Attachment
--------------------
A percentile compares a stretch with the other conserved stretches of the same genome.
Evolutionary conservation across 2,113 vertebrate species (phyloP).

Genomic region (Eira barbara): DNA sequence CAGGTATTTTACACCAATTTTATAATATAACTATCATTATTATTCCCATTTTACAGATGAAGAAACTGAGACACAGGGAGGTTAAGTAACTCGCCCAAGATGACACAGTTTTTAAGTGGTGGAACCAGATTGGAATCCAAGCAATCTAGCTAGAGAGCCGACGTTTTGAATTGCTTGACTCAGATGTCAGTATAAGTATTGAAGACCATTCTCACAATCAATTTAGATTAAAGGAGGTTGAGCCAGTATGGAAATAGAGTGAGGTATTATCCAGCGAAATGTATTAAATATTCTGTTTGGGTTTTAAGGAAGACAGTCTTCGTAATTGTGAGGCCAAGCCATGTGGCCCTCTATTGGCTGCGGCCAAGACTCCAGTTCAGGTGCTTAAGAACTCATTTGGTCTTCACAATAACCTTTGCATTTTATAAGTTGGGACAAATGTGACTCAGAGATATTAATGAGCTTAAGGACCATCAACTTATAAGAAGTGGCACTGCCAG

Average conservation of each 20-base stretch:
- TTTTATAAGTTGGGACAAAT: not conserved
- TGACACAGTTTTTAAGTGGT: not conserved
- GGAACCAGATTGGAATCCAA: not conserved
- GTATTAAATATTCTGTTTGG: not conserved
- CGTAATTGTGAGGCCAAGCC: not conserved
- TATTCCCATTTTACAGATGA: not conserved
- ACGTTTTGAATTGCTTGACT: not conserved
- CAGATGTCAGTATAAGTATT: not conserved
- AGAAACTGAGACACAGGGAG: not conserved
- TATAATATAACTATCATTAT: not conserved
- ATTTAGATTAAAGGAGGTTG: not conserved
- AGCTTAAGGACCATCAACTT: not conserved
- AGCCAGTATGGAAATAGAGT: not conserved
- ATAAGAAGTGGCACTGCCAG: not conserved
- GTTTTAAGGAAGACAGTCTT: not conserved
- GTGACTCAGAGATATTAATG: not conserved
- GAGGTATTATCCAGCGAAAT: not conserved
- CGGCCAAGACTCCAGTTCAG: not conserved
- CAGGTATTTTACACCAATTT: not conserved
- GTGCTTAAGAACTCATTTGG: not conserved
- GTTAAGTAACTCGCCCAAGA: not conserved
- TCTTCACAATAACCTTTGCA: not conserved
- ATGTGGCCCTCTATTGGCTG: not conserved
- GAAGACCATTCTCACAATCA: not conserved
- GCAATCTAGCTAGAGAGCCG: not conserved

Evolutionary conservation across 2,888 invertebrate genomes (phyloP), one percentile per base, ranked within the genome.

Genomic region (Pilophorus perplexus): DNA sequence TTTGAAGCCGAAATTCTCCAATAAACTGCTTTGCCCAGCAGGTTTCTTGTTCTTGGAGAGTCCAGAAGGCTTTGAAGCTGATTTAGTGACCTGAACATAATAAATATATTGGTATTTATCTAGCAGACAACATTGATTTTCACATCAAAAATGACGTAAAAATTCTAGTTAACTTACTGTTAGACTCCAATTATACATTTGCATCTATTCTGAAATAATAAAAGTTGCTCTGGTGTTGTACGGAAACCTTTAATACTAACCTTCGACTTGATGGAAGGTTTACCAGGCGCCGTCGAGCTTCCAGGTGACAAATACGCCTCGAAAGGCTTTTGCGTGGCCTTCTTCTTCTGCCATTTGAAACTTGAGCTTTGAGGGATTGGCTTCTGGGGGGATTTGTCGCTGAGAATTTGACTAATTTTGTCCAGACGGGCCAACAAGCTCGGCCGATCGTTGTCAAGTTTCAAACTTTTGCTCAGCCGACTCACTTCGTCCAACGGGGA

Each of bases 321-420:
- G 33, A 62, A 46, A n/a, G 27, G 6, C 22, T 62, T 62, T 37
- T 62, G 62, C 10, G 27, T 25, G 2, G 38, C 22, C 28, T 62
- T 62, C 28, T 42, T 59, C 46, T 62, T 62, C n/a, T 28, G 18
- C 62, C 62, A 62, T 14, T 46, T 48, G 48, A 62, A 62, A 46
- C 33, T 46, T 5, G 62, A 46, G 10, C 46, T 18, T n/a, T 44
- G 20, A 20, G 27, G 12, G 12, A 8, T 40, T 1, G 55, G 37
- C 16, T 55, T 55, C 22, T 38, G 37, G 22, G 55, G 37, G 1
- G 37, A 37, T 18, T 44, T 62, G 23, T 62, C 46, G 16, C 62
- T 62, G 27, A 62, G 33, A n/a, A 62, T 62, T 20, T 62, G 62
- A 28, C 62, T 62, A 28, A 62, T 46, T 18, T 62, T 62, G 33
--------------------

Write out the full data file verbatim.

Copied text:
A percentile compares a stretch with the other conserved stretches of the same genome.
Evolutionary conservation across 2,113 vertebrate species (phyloP).

Genomic region (Eira barbara): DNA sequence CAGGTATTTTACACCAATTTTATAATATAACTATCATTATTATTCCCATTTTACAGATGAAGAAACTGAGACACAGGGAGGTTAAGTAACTCGCCCAAGATGACACAGTTTTTAAGTGGTGGAACCAGATTGGAATCCAAGCAATCTAGCTAGAGAGCCGACGTTTTGAATTGCTTGACTCAGATGTCAGTATAAGTATTGAAGACCATTCTCACAATCAATTTAGATTAAAGGAGGTTGAGCCAGTATGGAAATAGAGTGAGGTATTATCCAGCGAAATGTATTAAATATTCTGTTTGGGTTTTAAGGAAGACAGTCTTCGTAATTGTGAGGCCAAGCCATGTGGCCCTCTATTGGCTGCGGCCAAGACTCCAGTTCAGGTGCTTAAGAACTCATTTGGTCTTCACAATAACCTTTGCATTTTATAAGTTGGGACAAATGTGACTCAGAGATATTAATGAGCTTAAGGACCATCAACTTATAAGAAGTGGCACTGCCAG

Average conservation of each 20-base stretch:
- TTTTATAAGTTGGGACAAAT: not conserved
- TGACACAGTTTTTAAGTGGT: not conserved
- GGAACCAGATTGGAATCCAA: not conserved
- GTATTAAATATTCTGTTTGG: not conserved
- CGTAATTGTGAGGCCAAGCC: not conserved
- TATTCCCATTTTACAGATGA: not conserved
- ACGTTTTGAATTGCTTGACT: not conserved
- CAGATGTCAGTATAAGTATT: not conserved
- AGAAACTGAGACACAGGGAG: not conserved
- TATAATATAACTATCATTAT: not conserved
- ATTTAGATTAAAGGAGGTTG: not conserved
- AGCTTAAGGACCATCAACTT: not conserved
- AGCCAGTATGGAAATAGAGT: not conserved
- ATAAGAAGTGGCACTGCCAG: not conserved
- GTTTTAAGGAAGACAGTCTT: not conserved
- GTGACTCAGAGATATTAATG: not conserved
- GAGGTATTATCCAGCGAAAT: not conserved
- CGGCCAAGACTCCAGTTCAG: not conserved
- CAGGTATTTTACACCAATTT: not conserved
- GTGCTTAAGAACTCATTTGG: not conserved
- GTTAAGTAACTCGCCCAAGA: not conserved
- TCTTCACAATAACCTTTGCA: not conserved
- ATGTGGCCCTCTATTGGCTG: not conserved
- GAAGACCATTCTCACAATCA: not conserved
- GCAATCTAGCTAGAGAGCCG: not conserved

Evolutionary conservation across 2,888 invertebrate genomes (phyloP), one percentile per base, ranked within the genome.

Genomic region (Pilophorus perplexus): DNA sequence TTTGAAGCCGAAATTCTCCAATAAACTGCTTTGCCCAGCAGGTTTCTTGTTCTTGGAGAGTCCAGAAGGCTTTGAAGCTGATTTAGTGACCTGAACATAATAAATATATTGGTATTTATCTAGCAGACAACATTGATTTTCACATCAAAAATGACGTAAAAATTCTAGTTAACTTACTGTTAGACTCCAATTATACATTTGCATCTATTCTGAAATAATAAAAGTTGCTCTGGTGTTGTACGGAAACCTTTAATACTAACCTTCGACTTGATGGAAGGTTTACCAGGCGCCGTCGAGCTTCCAGGTGACAAATACGCCTCGAAAGGCTTTTGCGTGGCCTTCTTCTTCTGCCATTTGAAACTTGAGCTTTGAGGGATTGGCTTCTGGGGGGATTTGTCGCTGAGAATTTGACTAATTTTGTCCAGACGGGCCAACAAGCTCGGCCGATCGTTGTCAAGTTTCAAACTTTTGCTCAGCCGACTCACTTCGTCCAACGGGGA

Each of bases 321-420:
- G 33, A 62, A 46, A n/a, G 27, G 6, C 22, T 62, T 62, T 37
- T 62, G 62, C 10, G 27, T 25, G 2, G 38, C 22, C 28, T 62
- T 62, C 28, T 42, T 59, C 46, T 62, T 62, C n/a, T 28, G 18
- C 62, C 62, A 62, T 14, T 46, T 48, G 48, A 62, A 62, A 46
- C 33, T 46, T 5, G 62, A 46, G 10, C 46, T 18, T n/a, T 44
- G 20, A 20, G 27, G 12, G 12, A 8, T 40, T 1, G 55, G 37
- C 16, T 55, T 55, C 22, T 38, G 37, G 22, G 55, G 37, G 1
- G 37, A 37, T 18, T 44, T 62, G 23, T 62, C 46, G 16, C 62
- T 62, G 27, A 62, G 33, A n/a, A 62, T 62, T 20, T 62, G 62
- A 28, C 62, T 62, A 28, A 62, T 46, T 18, T 62, T 62, G 33